Forty-five percent of retailers and suppliers have lost more than $1 million in revenue due to cross-channel commerce challenges, and more than one in ten (13%) have lost more than $3 million.
Understanding the value of cross-channel capabilities is now necessary to serve the global $1. 9 trillion e-commerce landscape, yet it’s something that many companies are struggling with. In fact a new report, Charting Course for Global Commerce by 1WorldSync, found that 53% of retailers and suppliers experience a knowledge gap within their organization when it comes to understanding it
Key findings suggest that a majority of retailers and suppliers are not fully prepared to meet the varied demands of modern customers. Channel readiness is a significant struggle throughout the supply chain as e-commerce continues to evolve. Other data highlights include:
- Future investment plans don’t address current e-commerce weakness: Forty-five percent of retailers and suppliers have lost more than $1 million in revenue due to cross-channel commerce challenges, and more than one in ten (13%) have lost more than $3 million.
- Lack of content solutions hamper success: Half of retailers and suppliers do not use a third-party content provider, which hinders their ability to syndicate product content across channels and platforms.
- Merchants lag when it comes to cross-channel commerce: Fifty-one percent of retailers cannot support mobile commerce, and 80% don’t integrate product information management across web, mobile, applications, and physical stores.
“In the dynamic world of digital commerce, retailers and suppliers are facing significant issues capitalizing on the opportunities within different channels and geographies,” says Nihat Arkan, CEO of 1WorldSync.
“As the space has evolved, there are more regulations to comply with, more channels to be present on and more partners to trade with than ever before. Before both sides of the retail equation can truly master omni-channel commerce, they have to ensure their digital investments address their current challenges,” Arkan adds.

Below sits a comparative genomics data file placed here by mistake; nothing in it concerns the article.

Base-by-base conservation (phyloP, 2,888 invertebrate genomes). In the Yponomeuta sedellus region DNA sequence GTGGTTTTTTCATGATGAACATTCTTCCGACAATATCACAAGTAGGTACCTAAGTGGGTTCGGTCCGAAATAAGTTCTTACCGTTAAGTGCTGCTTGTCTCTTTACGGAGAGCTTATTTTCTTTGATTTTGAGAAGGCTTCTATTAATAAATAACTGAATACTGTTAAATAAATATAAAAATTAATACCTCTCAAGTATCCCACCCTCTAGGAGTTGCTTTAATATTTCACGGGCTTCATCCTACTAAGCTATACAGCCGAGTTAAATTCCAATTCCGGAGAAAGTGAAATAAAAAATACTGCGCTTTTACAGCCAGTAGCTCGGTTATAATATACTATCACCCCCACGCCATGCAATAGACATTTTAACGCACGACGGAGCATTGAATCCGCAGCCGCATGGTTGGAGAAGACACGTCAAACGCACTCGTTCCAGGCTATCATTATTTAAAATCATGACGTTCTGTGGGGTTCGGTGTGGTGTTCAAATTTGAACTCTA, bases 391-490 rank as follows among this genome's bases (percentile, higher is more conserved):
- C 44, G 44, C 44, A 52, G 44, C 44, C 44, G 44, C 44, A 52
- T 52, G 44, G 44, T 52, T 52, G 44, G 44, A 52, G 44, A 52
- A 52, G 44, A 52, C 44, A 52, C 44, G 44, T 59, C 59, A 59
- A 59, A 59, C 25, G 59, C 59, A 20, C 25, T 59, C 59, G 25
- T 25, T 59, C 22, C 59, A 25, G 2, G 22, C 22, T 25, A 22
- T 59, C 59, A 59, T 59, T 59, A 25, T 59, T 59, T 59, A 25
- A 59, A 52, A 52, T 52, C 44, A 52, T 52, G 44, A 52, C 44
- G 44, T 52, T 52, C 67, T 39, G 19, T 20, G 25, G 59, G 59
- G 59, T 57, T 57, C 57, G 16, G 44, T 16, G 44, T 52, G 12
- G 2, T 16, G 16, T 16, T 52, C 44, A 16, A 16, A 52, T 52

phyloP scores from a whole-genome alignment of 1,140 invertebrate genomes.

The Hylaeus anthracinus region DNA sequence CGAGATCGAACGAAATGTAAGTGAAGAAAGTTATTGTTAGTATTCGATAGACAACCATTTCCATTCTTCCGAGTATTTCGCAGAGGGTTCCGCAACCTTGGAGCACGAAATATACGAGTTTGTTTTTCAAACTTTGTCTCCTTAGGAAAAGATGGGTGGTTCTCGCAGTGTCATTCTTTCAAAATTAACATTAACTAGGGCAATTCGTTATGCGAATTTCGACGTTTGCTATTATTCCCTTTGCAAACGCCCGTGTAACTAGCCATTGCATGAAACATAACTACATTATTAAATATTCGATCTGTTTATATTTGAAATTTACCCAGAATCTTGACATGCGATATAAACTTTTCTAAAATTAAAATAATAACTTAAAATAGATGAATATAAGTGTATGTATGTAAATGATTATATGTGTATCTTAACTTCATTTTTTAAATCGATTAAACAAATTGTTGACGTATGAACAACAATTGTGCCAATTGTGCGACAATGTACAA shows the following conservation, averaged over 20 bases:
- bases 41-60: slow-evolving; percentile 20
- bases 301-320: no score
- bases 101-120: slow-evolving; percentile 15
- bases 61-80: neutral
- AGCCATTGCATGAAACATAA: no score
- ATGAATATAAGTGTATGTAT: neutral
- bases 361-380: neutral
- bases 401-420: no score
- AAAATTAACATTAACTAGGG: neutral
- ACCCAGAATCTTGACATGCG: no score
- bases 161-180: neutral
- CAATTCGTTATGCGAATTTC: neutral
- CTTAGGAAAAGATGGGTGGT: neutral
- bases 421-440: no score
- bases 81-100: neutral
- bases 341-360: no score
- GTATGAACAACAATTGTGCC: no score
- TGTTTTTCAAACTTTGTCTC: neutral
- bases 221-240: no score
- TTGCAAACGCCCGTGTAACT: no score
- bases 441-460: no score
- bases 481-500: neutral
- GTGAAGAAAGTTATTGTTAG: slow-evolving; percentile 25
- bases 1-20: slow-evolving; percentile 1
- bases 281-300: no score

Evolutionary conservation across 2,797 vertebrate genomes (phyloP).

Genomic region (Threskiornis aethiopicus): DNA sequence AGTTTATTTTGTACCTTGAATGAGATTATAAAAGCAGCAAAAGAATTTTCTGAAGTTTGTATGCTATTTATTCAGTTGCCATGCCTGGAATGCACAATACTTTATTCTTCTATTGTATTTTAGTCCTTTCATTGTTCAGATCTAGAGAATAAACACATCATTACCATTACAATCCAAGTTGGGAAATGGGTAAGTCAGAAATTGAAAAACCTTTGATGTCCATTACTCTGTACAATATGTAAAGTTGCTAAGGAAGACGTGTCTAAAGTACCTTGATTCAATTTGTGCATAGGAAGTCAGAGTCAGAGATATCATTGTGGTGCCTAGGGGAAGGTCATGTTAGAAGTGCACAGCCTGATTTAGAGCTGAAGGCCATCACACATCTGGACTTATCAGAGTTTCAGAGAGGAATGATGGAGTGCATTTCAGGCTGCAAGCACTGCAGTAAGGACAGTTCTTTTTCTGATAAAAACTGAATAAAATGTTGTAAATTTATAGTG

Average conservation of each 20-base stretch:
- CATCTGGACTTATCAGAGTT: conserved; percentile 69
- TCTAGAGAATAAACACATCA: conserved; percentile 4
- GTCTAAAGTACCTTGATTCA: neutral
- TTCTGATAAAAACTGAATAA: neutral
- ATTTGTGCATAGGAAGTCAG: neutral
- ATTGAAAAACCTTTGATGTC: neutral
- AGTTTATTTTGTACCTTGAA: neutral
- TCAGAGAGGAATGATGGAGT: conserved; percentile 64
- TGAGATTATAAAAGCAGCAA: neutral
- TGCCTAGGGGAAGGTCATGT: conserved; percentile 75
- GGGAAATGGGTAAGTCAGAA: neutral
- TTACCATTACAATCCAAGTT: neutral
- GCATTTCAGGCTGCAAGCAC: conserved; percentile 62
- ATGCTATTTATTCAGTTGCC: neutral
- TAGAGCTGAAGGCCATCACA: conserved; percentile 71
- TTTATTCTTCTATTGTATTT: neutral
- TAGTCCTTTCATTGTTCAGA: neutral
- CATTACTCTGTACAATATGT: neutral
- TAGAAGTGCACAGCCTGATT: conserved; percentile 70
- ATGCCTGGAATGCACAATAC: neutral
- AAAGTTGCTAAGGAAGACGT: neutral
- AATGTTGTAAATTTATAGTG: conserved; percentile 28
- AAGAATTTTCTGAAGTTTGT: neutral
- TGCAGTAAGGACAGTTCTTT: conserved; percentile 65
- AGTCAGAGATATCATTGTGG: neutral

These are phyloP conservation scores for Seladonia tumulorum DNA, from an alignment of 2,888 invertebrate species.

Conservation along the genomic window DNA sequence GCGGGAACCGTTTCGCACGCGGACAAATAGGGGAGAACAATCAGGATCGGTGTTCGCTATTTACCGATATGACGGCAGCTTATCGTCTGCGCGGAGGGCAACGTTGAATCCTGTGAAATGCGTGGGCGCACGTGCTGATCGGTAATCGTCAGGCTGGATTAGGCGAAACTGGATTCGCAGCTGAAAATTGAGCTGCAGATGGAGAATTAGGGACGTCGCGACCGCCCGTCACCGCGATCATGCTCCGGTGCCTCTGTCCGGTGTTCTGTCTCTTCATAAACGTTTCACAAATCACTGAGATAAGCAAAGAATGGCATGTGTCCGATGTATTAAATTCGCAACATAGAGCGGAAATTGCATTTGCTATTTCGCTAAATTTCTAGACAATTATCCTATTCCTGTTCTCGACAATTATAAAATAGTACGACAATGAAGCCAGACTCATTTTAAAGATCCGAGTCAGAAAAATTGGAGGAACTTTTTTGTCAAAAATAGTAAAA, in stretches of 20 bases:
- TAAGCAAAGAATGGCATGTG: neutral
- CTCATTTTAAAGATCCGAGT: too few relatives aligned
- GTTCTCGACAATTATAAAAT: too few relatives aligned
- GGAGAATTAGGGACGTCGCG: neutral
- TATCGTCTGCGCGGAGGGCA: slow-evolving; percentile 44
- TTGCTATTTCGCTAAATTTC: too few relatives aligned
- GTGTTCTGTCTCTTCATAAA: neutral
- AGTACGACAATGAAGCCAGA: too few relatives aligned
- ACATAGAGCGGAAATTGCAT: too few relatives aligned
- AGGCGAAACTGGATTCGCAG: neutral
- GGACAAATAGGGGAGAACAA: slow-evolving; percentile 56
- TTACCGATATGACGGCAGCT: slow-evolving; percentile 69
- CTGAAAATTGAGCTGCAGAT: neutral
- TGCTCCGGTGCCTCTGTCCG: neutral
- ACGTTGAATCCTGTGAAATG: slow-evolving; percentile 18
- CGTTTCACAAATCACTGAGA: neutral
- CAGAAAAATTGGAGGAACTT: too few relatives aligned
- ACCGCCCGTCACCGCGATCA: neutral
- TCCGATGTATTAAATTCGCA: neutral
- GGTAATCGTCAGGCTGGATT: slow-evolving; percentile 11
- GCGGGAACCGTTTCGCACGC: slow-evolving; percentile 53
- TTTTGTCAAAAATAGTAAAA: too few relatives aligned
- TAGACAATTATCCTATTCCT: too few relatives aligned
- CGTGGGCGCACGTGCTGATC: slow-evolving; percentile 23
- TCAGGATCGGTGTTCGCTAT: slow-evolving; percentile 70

Market Leaders Show the Path Forward
While many retailers and suppliers surveyed struggle with different aspects of the retail experience, there are clear lessons to be learned from market leaders (defined as companies that complete 51% or more of sales online). For companies looking to learn from these market leaders and upgrade their e-commerce capabilities, top action items include:
- Invest now in cross-channel capabilities: Sixty-five percent of market leaders have dedicated more than 30% of their commerce budget to digital and mobile commerce expansion in the last year. Today, 73% of retail market leaders can fully execute mobile commerce, nearly 20% more than market laggards. Investments here help in the short and long term.
- Engage with a third-party content provider: Eighty percent of market leaders use a third-party content provider, which is undoubtedly one reason this group reports greater visibility between trading partners.
- Migrate to the cloud: Ninety-five percent of supplier market leaders use a cloud-based product information system, which simplifies the online sales process and enhances supply chain efficiency.
“Early adopters of retail technologies that make cross-channel commerce more efficient and streamlined have become clear market leaders,” Arkan notes. “Because of the breadth and scale of today’s e-commerce environment, managing product content while investing in infrastructure that can adapt to future market demands should be a major priority for every company in this space. The key lesson for the rest of the market is that investments in technology that centralizes data and better enables retailers and suppliers to be more connected pay off.”